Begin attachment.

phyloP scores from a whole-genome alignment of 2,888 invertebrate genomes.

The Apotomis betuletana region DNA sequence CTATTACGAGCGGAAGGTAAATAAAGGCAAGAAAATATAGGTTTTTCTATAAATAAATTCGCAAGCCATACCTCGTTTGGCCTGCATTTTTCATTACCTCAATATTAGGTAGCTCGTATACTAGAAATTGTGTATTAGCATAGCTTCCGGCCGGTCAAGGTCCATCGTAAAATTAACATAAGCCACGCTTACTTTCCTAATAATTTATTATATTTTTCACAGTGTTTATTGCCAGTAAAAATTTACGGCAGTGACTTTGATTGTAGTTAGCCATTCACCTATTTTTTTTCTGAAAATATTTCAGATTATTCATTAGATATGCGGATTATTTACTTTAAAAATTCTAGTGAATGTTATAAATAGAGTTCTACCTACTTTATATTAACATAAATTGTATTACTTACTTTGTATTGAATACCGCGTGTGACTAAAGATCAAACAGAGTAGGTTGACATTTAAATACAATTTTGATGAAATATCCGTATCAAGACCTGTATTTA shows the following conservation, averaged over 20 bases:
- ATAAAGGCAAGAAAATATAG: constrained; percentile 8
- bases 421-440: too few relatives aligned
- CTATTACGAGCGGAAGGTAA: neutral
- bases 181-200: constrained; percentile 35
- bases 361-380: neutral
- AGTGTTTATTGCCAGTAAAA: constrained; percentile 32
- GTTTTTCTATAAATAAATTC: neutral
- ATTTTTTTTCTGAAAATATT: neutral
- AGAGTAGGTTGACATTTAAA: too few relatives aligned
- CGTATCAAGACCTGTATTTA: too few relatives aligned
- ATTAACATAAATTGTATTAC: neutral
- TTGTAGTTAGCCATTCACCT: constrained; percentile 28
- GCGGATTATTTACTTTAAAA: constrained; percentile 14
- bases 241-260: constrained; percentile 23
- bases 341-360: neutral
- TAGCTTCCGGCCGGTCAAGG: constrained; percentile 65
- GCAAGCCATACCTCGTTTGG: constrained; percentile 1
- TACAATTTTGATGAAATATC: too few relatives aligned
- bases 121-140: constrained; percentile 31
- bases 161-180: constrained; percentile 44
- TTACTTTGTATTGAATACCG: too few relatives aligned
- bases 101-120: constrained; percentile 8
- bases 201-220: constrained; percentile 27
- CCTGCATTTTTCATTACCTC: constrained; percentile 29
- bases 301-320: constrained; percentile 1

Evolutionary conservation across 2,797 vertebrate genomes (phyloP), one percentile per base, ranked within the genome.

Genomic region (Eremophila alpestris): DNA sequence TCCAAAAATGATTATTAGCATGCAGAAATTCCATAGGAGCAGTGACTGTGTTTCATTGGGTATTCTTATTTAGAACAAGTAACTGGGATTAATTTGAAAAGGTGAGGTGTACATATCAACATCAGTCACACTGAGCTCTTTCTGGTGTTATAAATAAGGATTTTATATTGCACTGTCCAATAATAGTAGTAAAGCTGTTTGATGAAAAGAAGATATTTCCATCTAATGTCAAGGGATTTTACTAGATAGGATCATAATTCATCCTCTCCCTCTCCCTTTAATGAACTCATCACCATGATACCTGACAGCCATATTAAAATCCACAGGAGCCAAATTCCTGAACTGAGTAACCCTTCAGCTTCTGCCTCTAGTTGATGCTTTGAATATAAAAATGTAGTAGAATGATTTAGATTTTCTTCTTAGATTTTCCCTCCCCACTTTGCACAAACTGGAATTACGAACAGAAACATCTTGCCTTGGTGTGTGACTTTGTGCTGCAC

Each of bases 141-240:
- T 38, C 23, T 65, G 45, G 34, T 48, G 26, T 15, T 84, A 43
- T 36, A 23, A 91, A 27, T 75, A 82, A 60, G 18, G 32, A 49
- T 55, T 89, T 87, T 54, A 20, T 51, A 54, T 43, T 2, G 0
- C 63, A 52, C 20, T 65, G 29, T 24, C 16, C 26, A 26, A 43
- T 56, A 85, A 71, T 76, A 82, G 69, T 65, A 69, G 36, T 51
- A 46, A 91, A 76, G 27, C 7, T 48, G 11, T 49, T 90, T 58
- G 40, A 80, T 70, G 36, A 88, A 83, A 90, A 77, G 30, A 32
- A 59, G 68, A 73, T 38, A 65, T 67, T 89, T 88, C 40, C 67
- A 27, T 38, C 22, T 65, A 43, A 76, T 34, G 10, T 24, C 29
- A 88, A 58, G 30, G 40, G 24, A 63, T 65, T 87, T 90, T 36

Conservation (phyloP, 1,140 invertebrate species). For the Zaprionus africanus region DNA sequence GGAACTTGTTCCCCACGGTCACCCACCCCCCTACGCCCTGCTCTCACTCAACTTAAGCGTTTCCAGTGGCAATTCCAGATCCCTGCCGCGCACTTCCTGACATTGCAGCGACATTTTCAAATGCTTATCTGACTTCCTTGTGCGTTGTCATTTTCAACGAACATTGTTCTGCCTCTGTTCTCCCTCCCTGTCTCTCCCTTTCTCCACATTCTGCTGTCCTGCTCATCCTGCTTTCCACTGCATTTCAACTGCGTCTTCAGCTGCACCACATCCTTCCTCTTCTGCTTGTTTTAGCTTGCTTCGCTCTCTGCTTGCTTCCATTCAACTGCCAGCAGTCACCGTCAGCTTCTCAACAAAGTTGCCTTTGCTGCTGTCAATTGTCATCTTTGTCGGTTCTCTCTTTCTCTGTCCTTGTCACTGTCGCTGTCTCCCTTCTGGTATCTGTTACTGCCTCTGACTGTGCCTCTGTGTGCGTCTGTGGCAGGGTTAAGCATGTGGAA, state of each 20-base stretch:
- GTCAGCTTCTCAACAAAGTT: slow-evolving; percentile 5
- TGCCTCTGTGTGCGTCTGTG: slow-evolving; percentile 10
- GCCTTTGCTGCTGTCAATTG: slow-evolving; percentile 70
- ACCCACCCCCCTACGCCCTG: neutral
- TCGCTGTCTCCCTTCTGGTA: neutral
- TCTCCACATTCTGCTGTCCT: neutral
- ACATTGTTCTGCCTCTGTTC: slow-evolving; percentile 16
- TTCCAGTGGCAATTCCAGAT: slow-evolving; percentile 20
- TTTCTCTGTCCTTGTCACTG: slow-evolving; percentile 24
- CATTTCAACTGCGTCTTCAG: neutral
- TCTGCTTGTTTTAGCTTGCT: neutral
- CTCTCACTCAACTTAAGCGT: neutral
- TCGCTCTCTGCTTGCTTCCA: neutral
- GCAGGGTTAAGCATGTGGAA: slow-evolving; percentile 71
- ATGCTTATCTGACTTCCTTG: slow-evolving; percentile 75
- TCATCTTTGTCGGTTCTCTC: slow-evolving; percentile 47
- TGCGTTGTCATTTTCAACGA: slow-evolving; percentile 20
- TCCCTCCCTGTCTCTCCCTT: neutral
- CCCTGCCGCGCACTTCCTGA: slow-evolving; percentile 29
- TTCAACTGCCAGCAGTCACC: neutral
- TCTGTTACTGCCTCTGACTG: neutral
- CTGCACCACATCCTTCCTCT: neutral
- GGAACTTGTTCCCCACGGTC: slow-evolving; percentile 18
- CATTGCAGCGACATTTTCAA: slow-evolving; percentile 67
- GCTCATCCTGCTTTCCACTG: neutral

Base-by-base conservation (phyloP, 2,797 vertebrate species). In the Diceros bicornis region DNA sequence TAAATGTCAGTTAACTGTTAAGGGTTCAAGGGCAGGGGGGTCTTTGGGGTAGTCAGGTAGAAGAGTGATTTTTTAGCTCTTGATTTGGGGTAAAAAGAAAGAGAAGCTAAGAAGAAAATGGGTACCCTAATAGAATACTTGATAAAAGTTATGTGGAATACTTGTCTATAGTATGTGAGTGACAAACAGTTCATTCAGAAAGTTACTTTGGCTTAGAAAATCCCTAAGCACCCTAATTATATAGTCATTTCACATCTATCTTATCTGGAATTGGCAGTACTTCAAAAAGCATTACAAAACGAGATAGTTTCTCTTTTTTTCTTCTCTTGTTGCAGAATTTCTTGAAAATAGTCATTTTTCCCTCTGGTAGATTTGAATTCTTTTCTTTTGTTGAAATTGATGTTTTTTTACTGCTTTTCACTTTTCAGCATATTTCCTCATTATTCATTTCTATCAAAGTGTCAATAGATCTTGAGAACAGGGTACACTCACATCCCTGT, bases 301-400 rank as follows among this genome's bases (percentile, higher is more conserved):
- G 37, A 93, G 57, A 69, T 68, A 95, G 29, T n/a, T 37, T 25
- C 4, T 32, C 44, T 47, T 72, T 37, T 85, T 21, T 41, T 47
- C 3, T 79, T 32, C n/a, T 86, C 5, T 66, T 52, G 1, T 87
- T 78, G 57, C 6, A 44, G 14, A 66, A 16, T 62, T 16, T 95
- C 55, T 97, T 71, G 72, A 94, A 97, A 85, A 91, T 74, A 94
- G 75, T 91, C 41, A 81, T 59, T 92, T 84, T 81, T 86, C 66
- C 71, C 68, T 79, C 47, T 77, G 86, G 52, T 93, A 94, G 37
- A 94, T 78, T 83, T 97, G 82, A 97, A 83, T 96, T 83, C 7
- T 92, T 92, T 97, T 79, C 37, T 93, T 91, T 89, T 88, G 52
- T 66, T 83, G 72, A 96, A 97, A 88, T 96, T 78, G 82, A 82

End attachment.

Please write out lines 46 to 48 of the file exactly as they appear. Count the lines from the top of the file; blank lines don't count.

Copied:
- TCGCTGTCTCCCTTCTGGTA: neutral
- TCTCCACATTCTGCTGTCCT: neutral
- ACATTGTTCTGCCTCTGTTC: slow-evolving; percentile 16